|Wild salmon jumping in Ketchikan, Alaska|
Wild Alaskan salmon is one of the healthiest fish to eat because it's a rich source of healthy omega-3 fats and it's low in toxic contaminants from the environment like mercury and PCBs.
(Avoid farm-raised salmon and wild salmon from Washington, Oregon, and California because they contain toxic levels of environmental toxins.)
Fresh wild salmon is a luxury because it’s expensive and only in season for a few months each year (species include chinook, chum, coho, pink, and sockeye). Eat it whenever you can, but also be aware of less expensive ways to incorporate non-toxic seafood into your diet:
- Buy frozen wild Alaskan salmon. It's less expensive than fresh and available year-round. Prepare it grilled, roasted, sautéed, poached, or cured with sea salt.
- Buy canned wild Alaskan salmon. It’s even less expensive than frozen salmon and also available year-round. Use it to make fish cakes and fish stews or chowders. Stir in into scrambled eggs and add it to salads.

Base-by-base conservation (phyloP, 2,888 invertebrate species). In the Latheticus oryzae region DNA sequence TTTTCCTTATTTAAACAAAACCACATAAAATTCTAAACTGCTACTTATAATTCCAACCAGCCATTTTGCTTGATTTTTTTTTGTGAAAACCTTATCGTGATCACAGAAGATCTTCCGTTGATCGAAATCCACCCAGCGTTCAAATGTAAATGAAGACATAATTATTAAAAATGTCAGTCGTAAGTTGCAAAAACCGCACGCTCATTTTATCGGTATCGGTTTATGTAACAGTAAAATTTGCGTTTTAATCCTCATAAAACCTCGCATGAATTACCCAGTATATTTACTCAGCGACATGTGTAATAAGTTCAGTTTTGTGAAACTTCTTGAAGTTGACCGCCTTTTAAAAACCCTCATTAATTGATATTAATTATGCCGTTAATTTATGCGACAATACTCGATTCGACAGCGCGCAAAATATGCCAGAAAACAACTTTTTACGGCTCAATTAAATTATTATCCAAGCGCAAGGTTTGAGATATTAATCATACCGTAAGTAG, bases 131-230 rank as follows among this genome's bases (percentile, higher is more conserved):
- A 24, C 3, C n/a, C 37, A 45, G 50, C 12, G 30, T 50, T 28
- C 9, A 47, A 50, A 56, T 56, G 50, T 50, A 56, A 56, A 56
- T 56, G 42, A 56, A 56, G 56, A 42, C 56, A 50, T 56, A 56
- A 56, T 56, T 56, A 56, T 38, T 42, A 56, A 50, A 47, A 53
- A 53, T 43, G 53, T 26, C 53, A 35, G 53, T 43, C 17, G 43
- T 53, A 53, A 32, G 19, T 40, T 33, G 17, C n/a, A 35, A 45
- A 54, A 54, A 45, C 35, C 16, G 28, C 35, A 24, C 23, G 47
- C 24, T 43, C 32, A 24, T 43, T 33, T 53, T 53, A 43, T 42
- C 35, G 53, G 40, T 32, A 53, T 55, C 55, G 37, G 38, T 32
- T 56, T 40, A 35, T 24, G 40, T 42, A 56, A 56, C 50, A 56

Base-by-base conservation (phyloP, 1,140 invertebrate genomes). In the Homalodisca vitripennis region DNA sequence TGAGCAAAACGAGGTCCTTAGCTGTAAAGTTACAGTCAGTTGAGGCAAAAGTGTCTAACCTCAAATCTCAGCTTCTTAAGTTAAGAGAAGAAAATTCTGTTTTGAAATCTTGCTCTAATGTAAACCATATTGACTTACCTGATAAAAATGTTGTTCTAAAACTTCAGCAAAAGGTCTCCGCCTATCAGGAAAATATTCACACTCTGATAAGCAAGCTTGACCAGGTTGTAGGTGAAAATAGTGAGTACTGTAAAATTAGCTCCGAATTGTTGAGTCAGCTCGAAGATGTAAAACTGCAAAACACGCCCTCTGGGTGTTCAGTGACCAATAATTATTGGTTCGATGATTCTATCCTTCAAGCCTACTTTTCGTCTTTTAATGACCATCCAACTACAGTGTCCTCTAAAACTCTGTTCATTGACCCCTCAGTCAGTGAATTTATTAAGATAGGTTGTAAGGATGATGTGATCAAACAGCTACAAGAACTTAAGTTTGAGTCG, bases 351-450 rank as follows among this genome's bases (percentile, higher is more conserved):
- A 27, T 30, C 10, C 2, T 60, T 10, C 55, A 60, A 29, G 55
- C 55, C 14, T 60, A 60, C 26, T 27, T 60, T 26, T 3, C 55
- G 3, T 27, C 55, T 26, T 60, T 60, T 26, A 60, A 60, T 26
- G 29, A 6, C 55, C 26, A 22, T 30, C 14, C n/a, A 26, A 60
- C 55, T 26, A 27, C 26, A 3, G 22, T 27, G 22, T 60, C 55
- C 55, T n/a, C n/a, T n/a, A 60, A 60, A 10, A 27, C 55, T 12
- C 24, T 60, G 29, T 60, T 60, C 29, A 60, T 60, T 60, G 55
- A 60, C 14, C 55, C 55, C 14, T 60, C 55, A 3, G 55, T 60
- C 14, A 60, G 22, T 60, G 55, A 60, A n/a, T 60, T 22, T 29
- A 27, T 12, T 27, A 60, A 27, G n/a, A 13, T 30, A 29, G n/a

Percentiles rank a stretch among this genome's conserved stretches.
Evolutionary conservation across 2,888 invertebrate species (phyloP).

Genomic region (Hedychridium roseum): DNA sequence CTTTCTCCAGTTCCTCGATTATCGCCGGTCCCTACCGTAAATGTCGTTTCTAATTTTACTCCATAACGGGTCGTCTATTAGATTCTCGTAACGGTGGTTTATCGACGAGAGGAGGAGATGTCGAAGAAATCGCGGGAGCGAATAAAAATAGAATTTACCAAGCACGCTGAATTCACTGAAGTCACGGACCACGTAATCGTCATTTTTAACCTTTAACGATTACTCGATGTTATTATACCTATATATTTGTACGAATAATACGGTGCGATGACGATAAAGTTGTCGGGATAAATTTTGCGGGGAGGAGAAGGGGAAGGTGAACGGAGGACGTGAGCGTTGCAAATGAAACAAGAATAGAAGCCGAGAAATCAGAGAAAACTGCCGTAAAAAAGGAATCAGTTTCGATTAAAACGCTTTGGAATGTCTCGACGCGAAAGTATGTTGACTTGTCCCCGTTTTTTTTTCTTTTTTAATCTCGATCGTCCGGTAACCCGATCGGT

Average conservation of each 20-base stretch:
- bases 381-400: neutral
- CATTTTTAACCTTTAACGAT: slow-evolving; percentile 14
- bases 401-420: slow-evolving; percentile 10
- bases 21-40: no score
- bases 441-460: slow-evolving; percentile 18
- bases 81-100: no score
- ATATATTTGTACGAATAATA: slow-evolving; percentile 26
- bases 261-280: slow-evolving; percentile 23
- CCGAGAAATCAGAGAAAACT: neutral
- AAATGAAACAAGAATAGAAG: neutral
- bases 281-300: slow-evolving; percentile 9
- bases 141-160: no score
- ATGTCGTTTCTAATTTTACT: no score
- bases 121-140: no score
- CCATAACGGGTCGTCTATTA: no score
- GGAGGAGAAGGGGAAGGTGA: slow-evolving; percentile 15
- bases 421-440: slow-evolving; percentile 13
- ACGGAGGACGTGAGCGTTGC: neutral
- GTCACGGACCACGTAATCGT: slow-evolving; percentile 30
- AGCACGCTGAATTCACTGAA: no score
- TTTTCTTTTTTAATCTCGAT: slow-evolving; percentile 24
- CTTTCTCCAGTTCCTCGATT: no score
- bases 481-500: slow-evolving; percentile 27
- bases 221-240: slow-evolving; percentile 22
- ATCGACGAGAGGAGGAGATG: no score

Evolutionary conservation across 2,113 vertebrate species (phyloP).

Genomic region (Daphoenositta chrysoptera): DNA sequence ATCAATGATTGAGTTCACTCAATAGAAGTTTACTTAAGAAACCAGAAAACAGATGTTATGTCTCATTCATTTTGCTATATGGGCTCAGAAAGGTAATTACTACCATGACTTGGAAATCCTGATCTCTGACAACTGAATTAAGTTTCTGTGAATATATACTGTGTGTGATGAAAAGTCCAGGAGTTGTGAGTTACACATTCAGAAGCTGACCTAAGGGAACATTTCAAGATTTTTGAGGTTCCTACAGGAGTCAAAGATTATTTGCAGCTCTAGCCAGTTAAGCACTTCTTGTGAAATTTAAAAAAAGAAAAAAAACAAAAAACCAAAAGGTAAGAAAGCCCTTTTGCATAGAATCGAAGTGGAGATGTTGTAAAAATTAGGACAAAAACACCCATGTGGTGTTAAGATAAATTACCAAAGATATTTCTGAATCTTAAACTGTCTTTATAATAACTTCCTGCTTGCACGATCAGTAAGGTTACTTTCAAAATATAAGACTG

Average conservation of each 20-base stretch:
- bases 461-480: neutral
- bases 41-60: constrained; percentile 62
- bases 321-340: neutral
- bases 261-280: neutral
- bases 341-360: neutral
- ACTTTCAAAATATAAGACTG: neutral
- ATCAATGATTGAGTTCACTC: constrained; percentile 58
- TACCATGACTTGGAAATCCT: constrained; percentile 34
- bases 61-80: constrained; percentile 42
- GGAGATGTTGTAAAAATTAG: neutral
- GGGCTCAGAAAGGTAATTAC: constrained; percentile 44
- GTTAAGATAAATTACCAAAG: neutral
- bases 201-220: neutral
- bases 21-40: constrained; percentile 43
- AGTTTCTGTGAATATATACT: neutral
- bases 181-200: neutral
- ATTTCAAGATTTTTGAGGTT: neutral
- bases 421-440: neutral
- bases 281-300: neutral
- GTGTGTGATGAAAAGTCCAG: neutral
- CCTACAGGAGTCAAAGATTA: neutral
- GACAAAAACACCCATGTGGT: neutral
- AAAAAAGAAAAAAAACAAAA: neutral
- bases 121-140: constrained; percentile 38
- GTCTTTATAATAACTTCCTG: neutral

- If you live in an area where you have access to a fish and seafood market, make friends with your local fishmonger and learn how to identify freshness. Seafood shouldn't have an odor, the eyes should be clear, and the flesh should be firm.
- Lots of small and inexpensive fish are available year-round. Look for herring, Atlantic mackerel, and sardines. Learn to cook and eat the whole fish. You can ask your fishmonger clean it for you.
- Eat more clams, oysters, mussels, and squid. These inexpensive options are low in environmental toxins and easy to prepare.